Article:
“It’s the message every one of you have heard,” said Ira Foreman, the man in charge of Jewish affairs for the Democratic National Committee. “that the president is awful on Israel.” After which he quickly added that the message was totally untrue. The Democrats have prepared one- and six-page versions of talking points, the latter of which is actually seven pages and provides “facts” in response to no less than 10 “myths.” The approximately 120 mostly Jewish Democrats didn’t quite fill the room and the crowd was much smaller than that at the Republican Jewish Coalition last week in Tampa (but that was on an official convention day and this wasn’t).
Delaware Governor Jack Markell spoke briefly, citing just “public schools” and Israel as reasons to support Barack Obama. Evidence: Defense Minister Ehud Barak and President Shimon Peres have said relations between the U.S. and Israel have never been stronger. A word I believe I did not hear during the time I was in the meeting: Netanyahu.
National Chairman Debbie Wasserman Schultz spoke ans was warmly received as she extolled Obamacare (Democrats are using the term) and said she has heard Israel’s Ambassador Michael Oren say, in her words, “what the Republicans is dangerous for Israel.”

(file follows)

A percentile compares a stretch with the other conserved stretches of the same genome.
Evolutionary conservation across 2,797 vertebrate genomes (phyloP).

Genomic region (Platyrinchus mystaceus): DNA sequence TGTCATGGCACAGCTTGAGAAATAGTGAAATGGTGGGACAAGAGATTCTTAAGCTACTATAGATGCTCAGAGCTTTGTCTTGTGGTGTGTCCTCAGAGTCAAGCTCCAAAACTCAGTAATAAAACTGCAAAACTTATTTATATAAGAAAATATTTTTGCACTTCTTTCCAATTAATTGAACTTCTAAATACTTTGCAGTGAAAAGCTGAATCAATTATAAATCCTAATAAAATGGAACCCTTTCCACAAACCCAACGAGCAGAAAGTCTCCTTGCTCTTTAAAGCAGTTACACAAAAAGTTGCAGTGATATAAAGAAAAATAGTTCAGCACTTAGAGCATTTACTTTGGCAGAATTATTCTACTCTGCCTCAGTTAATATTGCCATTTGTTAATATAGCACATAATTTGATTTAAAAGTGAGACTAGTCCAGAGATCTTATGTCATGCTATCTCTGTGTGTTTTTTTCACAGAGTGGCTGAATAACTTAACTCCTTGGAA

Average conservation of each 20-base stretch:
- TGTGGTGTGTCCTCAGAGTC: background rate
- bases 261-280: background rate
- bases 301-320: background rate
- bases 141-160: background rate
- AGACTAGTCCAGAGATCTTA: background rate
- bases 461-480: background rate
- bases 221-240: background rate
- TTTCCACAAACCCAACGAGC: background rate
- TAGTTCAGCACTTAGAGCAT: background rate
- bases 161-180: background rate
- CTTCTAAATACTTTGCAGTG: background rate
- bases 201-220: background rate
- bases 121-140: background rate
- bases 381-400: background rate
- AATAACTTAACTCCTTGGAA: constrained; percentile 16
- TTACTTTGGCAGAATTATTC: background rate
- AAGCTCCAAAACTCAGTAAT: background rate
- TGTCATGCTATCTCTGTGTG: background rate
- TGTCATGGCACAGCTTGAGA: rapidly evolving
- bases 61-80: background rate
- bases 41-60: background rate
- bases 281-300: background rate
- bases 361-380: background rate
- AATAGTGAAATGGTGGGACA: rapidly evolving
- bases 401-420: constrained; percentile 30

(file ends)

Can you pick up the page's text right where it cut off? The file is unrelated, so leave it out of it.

The Obama campaign opinion research director spoke and presented a (by partisan standards) reasonably fair PowerPoint on the polls. He got vigorous applause when he praised Obama for bringing the troops home from Iraq and for having “restored science to its rightful place.” Which auggests to me that there’s still strong opposition to George W. Bush who launched the war in Iraq and blocked government funding of embryonic stem cell research (not all health research). In contrast, he has to milk applause from the audience on gay rights issues.
I don’t remember a similar meeting at a Democratic National Convention before; perhaps I missed one or more. Either way, this struck me as a very defensive exercise. Audience members were asked to talk to their friends, but skip the “10 to 12%” who are strong Republicans and are “intelligent, accomplished, smart, very practiced debaters.” Meanwhile, the Republican Jewish Coalition is sending members from safe states to Florida, Pennsylvania and Ohio. Obama got 78% of the Jewish vote last time and has been getting about 64% in polls of Jewish voters this year. I’m betting that he ends up closer to that number than to his 2008 number. That would reduce the Democratic margin (or increase the Republican margin), according to Foreman, by 83,500 in Pennsylvania, 41,500 in Pennsylvania, 19,000 in Ohio, 12,500 in Virginia, 11,500 in Colorado, 11,000 in Michigan and 9,500 in Nevada.